The Tet Offensive (Tết Mậu Thân)

The Tet Offensive
Table of Contents

Aftermath of the Battles

Vietnamese Rangers on operation to rout the Viet Cong between Binh Tien Bridge and Binh Tay alcohol distillery in Cholon, February 5, following attacks on the capital city and other areas of the Republic during the festive TET holiday period.
(Douglas Pike Photograph Collection [va000460])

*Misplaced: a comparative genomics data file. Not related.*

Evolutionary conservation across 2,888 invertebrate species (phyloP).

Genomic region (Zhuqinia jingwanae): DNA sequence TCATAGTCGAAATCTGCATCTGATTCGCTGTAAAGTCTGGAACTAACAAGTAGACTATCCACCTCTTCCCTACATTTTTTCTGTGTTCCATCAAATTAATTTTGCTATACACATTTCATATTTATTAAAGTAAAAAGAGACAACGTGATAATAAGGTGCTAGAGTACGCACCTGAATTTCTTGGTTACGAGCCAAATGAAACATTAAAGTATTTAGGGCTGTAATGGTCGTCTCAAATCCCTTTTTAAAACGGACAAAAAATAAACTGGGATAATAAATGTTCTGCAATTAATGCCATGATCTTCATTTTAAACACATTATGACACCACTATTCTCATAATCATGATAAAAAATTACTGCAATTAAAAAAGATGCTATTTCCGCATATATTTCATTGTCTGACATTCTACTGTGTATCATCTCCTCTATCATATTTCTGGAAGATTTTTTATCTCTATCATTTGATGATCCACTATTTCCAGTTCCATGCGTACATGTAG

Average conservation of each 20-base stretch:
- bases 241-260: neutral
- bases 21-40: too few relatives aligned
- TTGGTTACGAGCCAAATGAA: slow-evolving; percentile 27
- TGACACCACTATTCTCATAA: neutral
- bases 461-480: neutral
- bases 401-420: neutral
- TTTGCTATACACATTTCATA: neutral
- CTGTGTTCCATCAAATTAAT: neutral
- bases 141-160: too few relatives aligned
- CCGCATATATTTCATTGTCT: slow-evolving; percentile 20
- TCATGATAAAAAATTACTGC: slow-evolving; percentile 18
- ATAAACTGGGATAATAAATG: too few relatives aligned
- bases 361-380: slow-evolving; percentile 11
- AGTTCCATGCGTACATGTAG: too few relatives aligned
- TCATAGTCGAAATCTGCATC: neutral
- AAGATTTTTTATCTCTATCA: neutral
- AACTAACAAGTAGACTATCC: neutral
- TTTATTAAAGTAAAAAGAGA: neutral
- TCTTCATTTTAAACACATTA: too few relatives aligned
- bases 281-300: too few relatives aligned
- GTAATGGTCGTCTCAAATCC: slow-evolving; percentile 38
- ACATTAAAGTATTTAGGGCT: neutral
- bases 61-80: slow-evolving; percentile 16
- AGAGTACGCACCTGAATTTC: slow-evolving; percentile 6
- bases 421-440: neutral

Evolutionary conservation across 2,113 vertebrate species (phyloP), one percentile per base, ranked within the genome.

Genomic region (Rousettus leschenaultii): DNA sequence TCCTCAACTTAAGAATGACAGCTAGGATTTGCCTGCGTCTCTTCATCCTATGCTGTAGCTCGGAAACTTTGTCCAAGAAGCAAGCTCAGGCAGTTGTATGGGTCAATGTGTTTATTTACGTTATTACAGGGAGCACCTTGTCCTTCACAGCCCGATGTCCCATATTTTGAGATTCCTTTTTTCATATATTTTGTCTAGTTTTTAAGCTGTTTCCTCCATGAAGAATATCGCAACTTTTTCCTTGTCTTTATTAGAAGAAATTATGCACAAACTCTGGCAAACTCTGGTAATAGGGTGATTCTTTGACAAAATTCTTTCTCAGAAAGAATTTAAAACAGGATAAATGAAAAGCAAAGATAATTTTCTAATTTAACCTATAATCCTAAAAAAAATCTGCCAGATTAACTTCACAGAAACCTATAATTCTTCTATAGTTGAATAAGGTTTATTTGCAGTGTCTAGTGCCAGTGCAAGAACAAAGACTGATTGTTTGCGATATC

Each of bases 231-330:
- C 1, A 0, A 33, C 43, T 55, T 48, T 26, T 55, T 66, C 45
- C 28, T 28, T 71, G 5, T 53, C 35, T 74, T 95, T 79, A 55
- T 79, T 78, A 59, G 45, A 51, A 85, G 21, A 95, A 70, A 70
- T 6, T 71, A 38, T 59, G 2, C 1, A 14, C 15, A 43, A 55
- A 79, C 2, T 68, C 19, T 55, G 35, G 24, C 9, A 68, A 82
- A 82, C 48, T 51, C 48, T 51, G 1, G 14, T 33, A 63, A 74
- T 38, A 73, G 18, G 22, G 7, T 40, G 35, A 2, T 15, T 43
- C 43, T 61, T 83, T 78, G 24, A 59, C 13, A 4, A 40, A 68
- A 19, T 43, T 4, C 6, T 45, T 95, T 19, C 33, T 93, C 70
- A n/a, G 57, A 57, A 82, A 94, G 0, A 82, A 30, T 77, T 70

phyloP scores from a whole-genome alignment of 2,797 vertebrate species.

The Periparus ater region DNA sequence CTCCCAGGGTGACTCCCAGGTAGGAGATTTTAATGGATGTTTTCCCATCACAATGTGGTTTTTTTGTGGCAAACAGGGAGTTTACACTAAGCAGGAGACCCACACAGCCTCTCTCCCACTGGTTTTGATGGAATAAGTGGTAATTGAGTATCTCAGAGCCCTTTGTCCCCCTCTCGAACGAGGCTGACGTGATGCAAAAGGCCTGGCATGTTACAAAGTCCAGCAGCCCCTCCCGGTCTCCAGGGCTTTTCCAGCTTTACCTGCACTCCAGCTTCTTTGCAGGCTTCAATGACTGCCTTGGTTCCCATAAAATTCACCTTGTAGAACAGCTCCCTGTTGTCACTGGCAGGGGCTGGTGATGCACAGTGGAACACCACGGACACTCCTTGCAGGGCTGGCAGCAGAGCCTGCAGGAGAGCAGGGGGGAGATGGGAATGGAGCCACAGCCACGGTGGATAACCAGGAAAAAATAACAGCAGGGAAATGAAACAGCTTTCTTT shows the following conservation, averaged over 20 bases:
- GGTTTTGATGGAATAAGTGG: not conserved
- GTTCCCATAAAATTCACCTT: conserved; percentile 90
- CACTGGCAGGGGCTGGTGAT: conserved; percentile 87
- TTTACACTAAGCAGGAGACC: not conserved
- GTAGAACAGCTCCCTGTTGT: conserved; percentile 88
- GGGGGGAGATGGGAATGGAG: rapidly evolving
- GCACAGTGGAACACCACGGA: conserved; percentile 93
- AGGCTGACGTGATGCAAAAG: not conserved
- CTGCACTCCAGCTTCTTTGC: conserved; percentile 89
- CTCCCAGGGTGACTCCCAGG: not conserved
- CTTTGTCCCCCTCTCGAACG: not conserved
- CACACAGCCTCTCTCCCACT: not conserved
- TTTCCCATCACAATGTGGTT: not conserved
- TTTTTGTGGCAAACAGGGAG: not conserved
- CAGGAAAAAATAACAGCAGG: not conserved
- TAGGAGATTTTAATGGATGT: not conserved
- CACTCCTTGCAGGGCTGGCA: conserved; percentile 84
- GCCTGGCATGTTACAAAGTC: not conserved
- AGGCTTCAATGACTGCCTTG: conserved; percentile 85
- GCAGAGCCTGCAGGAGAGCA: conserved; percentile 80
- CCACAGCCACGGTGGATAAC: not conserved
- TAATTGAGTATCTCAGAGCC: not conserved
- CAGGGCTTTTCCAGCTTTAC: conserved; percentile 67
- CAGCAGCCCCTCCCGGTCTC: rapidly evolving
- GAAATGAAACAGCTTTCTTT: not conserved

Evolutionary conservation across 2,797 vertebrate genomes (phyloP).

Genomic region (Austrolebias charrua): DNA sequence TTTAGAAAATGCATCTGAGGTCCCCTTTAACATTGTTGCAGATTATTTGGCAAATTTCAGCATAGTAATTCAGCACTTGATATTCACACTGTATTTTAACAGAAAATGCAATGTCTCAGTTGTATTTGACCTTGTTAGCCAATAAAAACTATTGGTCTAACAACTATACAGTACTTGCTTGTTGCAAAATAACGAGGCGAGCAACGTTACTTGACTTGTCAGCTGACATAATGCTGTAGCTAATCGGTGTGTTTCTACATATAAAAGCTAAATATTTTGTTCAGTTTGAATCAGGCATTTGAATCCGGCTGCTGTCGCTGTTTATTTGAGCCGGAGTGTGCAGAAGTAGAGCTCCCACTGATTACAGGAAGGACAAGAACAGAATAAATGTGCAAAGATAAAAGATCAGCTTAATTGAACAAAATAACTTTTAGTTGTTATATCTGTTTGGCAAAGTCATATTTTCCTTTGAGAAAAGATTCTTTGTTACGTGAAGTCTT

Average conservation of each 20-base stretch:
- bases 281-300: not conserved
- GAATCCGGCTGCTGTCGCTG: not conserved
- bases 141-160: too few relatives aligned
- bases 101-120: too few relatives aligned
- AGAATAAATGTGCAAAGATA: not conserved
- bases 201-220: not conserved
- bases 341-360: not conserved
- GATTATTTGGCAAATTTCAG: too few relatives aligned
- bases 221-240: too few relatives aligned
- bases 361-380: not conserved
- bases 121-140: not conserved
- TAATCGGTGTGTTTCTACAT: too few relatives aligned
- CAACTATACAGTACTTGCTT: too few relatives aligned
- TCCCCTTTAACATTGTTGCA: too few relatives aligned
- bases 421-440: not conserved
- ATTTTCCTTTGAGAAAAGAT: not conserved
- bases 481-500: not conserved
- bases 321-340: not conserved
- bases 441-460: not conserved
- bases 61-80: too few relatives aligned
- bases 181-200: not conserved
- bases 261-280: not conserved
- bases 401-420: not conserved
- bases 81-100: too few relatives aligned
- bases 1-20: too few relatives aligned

During the early fighting of the Tet Offensive, the Viet Cong successfully exploited the element of surprise and succeeded in striking more than one hundred towns and cities throughout the Republic of Vietnam. As the initial shock of the attack began to wear off, however, the Americans and South Vietnamese were able to bring their firepower to bear against the communist attackers and virtually annihilated them. Thus, in the aftermath of the fighting, it became immediately apparent that the Tet Offensive and the battle of Khe Sanh had both been tactical disasters for the communists. Of the 84,000 communist soldiers who participated in the fighting, some 45,000 were killed. Such a high casualty rate effectively wiped out the Viet Cong as a fighting force, and from that point on, the war became primarily an NVA (North Vietnamese Army) affair. In addition to the massive casualties, the general uprising that the communists had planned for did not materialize. As a result, communist morale suffered a significant setback. The North Vietnamese had always believed that they were fighting to free the South Vietnamese from foreign occupation, but the fact that they did not join them in their fight against the Americans shattered many of their illusions. Despite the lack of an insurrection and the setbacks that they suffered from Tet, the North Vietnamese emerged from the battles more determined than ever to expel the Americans and unite all of Vietnam under their rule, particularly after learning of the reaction to the offensive on the American home-front.